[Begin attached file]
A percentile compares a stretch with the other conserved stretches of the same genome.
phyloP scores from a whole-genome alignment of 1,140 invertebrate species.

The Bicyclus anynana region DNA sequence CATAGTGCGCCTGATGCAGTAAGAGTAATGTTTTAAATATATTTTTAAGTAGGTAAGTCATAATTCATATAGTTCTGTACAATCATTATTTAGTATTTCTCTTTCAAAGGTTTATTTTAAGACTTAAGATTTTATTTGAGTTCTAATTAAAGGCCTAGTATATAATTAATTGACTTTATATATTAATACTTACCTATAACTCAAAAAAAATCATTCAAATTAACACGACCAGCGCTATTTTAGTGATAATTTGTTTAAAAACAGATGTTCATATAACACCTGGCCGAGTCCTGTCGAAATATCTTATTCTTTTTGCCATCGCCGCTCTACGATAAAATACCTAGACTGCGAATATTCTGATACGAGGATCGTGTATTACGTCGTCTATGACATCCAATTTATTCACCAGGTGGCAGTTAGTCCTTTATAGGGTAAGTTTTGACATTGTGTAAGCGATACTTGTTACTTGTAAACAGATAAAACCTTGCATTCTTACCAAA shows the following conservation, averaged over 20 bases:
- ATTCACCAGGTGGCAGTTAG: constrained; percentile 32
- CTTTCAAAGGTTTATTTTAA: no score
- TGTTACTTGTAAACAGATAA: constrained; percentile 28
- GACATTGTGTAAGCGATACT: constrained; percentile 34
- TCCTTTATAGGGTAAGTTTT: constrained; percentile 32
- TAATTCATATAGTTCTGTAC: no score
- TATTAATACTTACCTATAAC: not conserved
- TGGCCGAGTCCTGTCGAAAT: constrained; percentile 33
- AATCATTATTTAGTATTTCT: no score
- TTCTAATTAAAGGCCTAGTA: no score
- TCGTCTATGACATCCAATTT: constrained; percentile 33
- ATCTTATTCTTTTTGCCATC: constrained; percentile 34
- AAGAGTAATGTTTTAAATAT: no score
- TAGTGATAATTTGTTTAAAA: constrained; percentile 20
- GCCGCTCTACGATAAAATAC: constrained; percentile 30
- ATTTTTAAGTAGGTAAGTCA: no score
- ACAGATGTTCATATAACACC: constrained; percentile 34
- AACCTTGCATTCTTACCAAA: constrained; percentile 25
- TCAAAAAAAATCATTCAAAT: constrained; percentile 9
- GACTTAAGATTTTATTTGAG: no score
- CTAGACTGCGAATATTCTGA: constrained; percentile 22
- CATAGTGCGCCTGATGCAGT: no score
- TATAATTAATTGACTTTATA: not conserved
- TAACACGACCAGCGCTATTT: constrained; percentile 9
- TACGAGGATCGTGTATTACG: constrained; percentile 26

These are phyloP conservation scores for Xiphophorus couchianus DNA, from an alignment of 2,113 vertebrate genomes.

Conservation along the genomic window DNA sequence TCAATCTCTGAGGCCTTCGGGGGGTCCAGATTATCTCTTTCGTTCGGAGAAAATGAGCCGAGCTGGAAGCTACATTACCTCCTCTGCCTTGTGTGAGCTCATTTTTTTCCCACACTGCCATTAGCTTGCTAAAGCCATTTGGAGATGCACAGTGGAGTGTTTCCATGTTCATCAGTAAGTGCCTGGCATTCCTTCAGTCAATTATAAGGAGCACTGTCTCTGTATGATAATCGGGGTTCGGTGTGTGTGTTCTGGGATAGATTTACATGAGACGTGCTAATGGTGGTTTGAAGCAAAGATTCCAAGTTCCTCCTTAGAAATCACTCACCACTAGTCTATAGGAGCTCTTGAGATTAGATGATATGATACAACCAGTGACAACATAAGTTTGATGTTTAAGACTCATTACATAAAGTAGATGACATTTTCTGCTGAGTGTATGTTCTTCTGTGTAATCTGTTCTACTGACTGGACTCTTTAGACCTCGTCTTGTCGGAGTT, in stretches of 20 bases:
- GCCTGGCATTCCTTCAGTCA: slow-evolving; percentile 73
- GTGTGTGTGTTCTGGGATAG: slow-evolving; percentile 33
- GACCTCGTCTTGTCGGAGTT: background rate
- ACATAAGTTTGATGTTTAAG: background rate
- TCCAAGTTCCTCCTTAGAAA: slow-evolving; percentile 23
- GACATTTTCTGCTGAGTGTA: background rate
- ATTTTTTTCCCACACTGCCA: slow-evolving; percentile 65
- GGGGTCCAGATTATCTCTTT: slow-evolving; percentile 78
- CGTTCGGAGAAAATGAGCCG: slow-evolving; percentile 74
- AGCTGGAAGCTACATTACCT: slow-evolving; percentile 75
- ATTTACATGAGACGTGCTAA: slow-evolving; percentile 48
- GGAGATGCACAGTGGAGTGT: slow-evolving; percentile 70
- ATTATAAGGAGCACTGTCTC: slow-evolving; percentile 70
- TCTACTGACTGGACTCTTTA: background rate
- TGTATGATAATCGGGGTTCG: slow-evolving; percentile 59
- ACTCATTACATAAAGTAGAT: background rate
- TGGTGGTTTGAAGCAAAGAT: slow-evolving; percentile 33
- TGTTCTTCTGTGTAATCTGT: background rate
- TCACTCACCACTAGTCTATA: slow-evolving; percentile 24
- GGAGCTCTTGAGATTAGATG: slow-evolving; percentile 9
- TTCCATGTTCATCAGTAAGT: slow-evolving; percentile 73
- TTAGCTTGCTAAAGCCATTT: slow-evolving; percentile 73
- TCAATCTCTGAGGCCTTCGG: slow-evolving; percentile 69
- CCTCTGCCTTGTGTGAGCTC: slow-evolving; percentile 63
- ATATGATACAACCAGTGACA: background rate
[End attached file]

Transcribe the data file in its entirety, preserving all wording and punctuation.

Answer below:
A percentile compares a stretch with the other conserved stretches of the same genome.
phyloP scores from a whole-genome alignment of 1,140 invertebrate species.

The Bicyclus anynana region DNA sequence CATAGTGCGCCTGATGCAGTAAGAGTAATGTTTTAAATATATTTTTAAGTAGGTAAGTCATAATTCATATAGTTCTGTACAATCATTATTTAGTATTTCTCTTTCAAAGGTTTATTTTAAGACTTAAGATTTTATTTGAGTTCTAATTAAAGGCCTAGTATATAATTAATTGACTTTATATATTAATACTTACCTATAACTCAAAAAAAATCATTCAAATTAACACGACCAGCGCTATTTTAGTGATAATTTGTTTAAAAACAGATGTTCATATAACACCTGGCCGAGTCCTGTCGAAATATCTTATTCTTTTTGCCATCGCCGCTCTACGATAAAATACCTAGACTGCGAATATTCTGATACGAGGATCGTGTATTACGTCGTCTATGACATCCAATTTATTCACCAGGTGGCAGTTAGTCCTTTATAGGGTAAGTTTTGACATTGTGTAAGCGATACTTGTTACTTGTAAACAGATAAAACCTTGCATTCTTACCAAA shows the following conservation, averaged over 20 bases:
- ATTCACCAGGTGGCAGTTAG: constrained; percentile 32
- CTTTCAAAGGTTTATTTTAA: no score
- TGTTACTTGTAAACAGATAA: constrained; percentile 28
- GACATTGTGTAAGCGATACT: constrained; percentile 34
- TCCTTTATAGGGTAAGTTTT: constrained; percentile 32
- TAATTCATATAGTTCTGTAC: no score
- TATTAATACTTACCTATAAC: not conserved
- TGGCCGAGTCCTGTCGAAAT: constrained; percentile 33
- AATCATTATTTAGTATTTCT: no score
- TTCTAATTAAAGGCCTAGTA: no score
- TCGTCTATGACATCCAATTT: constrained; percentile 33
- ATCTTATTCTTTTTGCCATC: constrained; percentile 34
- AAGAGTAATGTTTTAAATAT: no score
- TAGTGATAATTTGTTTAAAA: constrained; percentile 20
- GCCGCTCTACGATAAAATAC: constrained; percentile 30
- ATTTTTAAGTAGGTAAGTCA: no score
- ACAGATGTTCATATAACACC: constrained; percentile 34
- AACCTTGCATTCTTACCAAA: constrained; percentile 25
- TCAAAAAAAATCATTCAAAT: constrained; percentile 9
- GACTTAAGATTTTATTTGAG: no score
- CTAGACTGCGAATATTCTGA: constrained; percentile 22
- CATAGTGCGCCTGATGCAGT: no score
- TATAATTAATTGACTTTATA: not conserved
- TAACACGACCAGCGCTATTT: constrained; percentile 9
- TACGAGGATCGTGTATTACG: constrained; percentile 26

These are phyloP conservation scores for Xiphophorus couchianus DNA, from an alignment of 2,113 vertebrate genomes.

Conservation along the genomic window DNA sequence TCAATCTCTGAGGCCTTCGGGGGGTCCAGATTATCTCTTTCGTTCGGAGAAAATGAGCCGAGCTGGAAGCTACATTACCTCCTCTGCCTTGTGTGAGCTCATTTTTTTCCCACACTGCCATTAGCTTGCTAAAGCCATTTGGAGATGCACAGTGGAGTGTTTCCATGTTCATCAGTAAGTGCCTGGCATTCCTTCAGTCAATTATAAGGAGCACTGTCTCTGTATGATAATCGGGGTTCGGTGTGTGTGTTCTGGGATAGATTTACATGAGACGTGCTAATGGTGGTTTGAAGCAAAGATTCCAAGTTCCTCCTTAGAAATCACTCACCACTAGTCTATAGGAGCTCTTGAGATTAGATGATATGATACAACCAGTGACAACATAAGTTTGATGTTTAAGACTCATTACATAAAGTAGATGACATTTTCTGCTGAGTGTATGTTCTTCTGTGTAATCTGTTCTACTGACTGGACTCTTTAGACCTCGTCTTGTCGGAGTT, in stretches of 20 bases:
- GCCTGGCATTCCTTCAGTCA: slow-evolving; percentile 73
- GTGTGTGTGTTCTGGGATAG: slow-evolving; percentile 33
- GACCTCGTCTTGTCGGAGTT: background rate
- ACATAAGTTTGATGTTTAAG: background rate
- TCCAAGTTCCTCCTTAGAAA: slow-evolving; percentile 23
- GACATTTTCTGCTGAGTGTA: background rate
- ATTTTTTTCCCACACTGCCA: slow-evolving; percentile 65
- GGGGTCCAGATTATCTCTTT: slow-evolving; percentile 78
- CGTTCGGAGAAAATGAGCCG: slow-evolving; percentile 74
- AGCTGGAAGCTACATTACCT: slow-evolving; percentile 75
- ATTTACATGAGACGTGCTAA: slow-evolving; percentile 48
- GGAGATGCACAGTGGAGTGT: slow-evolving; percentile 70
- ATTATAAGGAGCACTGTCTC: slow-evolving; percentile 70
- TCTACTGACTGGACTCTTTA: background rate
- TGTATGATAATCGGGGTTCG: slow-evolving; percentile 59
- ACTCATTACATAAAGTAGAT: background rate
- TGGTGGTTTGAAGCAAAGAT: slow-evolving; percentile 33
- TGTTCTTCTGTGTAATCTGT: background rate
- TCACTCACCACTAGTCTATA: slow-evolving; percentile 24
- GGAGCTCTTGAGATTAGATG: slow-evolving; percentile 9
- TTCCATGTTCATCAGTAAGT: slow-evolving; percentile 73
- TTAGCTTGCTAAAGCCATTT: slow-evolving; percentile 73
- TCAATCTCTGAGGCCTTCGG: slow-evolving; percentile 69
- CCTCTGCCTTGTGTGAGCTC: slow-evolving; percentile 63
- ATATGATACAACCAGTGACA: background rate